Royal Caribbean posts a loss
The cruise company struggles to come back from the Costa Concordia crash. The economic downturn in Europe isn't helping either.
Royal Caribbean (RCL) reported a loss in its second quarter, hurt by the economic turmoil in Europe and a broad industry downturn after the Costa Concordia disaster in January.
The cruise line company reported a loss of $3.6 million, or 2 cents per share, a steep drop from net income of $93.5 million, or 43 cents per share, a year earlier. Revenue rose 3% to $1.82 billion. The numbers missed the analyst consensus of 3 cents per share in profit on revenue of $1.84 billion.
Royal Caribbean also cut its guidance for the current quarter, and said it expected net yields to decrease about 5% on an as-reported basis. The quarterly results also included a 5 cent per-share mark-to-market loss on the company's fuel option portfolio.
"The steady drumbeat of negative news emanating out of Europe is certainly having an impact," CEO Richard Fain said in a statement. "As a result, we are seeing pluses and minuses in the different geographical markets -- North America is holding up reasonably well; Asia is a big plus; but Europe is a pretty consistent minus.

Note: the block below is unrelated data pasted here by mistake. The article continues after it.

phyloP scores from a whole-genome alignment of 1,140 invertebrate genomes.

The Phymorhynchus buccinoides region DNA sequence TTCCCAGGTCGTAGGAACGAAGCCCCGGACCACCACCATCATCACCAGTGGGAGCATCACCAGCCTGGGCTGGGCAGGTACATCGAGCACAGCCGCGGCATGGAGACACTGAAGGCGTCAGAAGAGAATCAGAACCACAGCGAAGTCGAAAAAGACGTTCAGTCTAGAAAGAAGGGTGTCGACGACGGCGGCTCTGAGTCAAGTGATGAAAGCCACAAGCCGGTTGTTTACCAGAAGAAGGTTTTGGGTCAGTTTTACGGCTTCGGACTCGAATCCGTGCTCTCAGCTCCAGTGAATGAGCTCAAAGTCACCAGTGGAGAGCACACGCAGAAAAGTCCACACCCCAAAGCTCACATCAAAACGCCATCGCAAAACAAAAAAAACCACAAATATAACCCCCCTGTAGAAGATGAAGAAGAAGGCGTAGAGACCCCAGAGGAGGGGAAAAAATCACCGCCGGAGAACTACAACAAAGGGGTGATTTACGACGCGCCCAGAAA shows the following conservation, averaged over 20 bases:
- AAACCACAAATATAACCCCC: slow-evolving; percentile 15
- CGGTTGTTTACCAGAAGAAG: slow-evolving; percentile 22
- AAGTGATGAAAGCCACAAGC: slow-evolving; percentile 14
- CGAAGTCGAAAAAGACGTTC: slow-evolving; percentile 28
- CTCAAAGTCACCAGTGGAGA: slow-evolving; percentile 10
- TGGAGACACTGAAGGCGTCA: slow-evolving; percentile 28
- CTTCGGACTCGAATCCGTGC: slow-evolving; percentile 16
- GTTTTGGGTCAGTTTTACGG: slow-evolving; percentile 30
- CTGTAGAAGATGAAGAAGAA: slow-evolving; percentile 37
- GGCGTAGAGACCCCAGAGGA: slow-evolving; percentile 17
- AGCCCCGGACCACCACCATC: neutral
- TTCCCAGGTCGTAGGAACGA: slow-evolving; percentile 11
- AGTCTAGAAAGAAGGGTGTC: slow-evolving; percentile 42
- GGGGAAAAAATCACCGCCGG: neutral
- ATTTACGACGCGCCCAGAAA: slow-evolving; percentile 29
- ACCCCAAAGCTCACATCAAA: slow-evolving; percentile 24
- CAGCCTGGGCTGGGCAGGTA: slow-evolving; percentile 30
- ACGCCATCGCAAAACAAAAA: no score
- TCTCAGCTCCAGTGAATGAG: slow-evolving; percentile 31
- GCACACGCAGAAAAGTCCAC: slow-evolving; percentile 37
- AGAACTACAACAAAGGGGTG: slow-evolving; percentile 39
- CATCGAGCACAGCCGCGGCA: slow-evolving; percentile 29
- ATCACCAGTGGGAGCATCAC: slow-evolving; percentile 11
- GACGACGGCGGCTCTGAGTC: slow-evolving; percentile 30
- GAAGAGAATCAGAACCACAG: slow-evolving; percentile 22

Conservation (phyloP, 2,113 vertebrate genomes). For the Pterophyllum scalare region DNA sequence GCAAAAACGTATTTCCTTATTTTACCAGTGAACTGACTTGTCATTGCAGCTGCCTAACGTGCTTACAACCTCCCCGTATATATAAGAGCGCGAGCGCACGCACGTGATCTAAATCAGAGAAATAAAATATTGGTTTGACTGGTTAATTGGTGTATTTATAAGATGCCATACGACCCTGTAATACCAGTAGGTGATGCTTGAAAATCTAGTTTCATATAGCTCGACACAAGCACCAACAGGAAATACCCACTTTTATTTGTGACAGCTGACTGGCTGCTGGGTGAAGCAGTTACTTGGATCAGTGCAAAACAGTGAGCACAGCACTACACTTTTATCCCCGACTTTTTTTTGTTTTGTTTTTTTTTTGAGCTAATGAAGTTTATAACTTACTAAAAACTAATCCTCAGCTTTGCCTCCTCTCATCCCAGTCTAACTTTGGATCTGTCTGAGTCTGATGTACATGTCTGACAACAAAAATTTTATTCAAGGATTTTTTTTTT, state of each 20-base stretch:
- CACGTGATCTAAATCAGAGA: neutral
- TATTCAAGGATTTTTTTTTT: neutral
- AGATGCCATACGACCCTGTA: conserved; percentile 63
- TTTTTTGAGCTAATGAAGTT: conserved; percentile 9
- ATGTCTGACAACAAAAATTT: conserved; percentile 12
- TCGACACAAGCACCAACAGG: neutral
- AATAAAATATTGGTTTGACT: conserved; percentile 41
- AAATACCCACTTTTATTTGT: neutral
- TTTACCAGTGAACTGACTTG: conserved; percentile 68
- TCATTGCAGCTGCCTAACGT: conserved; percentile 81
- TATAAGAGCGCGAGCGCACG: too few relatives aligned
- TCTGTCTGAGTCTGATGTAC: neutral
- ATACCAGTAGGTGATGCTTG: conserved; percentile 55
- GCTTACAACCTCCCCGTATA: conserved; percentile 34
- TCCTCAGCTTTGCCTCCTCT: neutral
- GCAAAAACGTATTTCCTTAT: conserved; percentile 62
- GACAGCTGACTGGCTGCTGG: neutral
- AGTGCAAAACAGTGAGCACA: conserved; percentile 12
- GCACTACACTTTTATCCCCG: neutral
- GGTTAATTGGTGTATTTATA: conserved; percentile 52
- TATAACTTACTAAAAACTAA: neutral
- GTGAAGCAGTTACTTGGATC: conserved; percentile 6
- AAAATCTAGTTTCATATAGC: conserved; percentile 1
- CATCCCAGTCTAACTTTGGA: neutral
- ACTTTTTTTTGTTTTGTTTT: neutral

But Royal Caribbean's chief financial officer, Brian Rice, said in a statement that it was hard to know if the crash was still affecting his company's financial situation. The peak booking period was severely impacted by the news.
"It is hard to distinguish how much of the pressure in Europe is connected to the Costa Concordia incident and how much is due to the economic roller coaster," said Rice said. "Our sense is that the former is no longer having a major impact on our bookings especially amongst experienced guests. However, the timing of the incident left a big gap during our peak booking period and filling that gap is disrupting our normal booking patterns."
Research firms reacted Thursday to the lower yield assumptions made by Royal Caribbean management. SEB Enskilda intends to cut 2012-13 earnings per share by 15%, while Terra noted that it is likely to lower estimates and target price for the share as well.
Royal Caribbean has certainly taken undeserved heat for a crash its cruise line did not cause.
The stock recovered from losses earlier Thursday to head into the close up 1.4% to $24.65. Meanwhile, Carnival was up 1% to $32.75.
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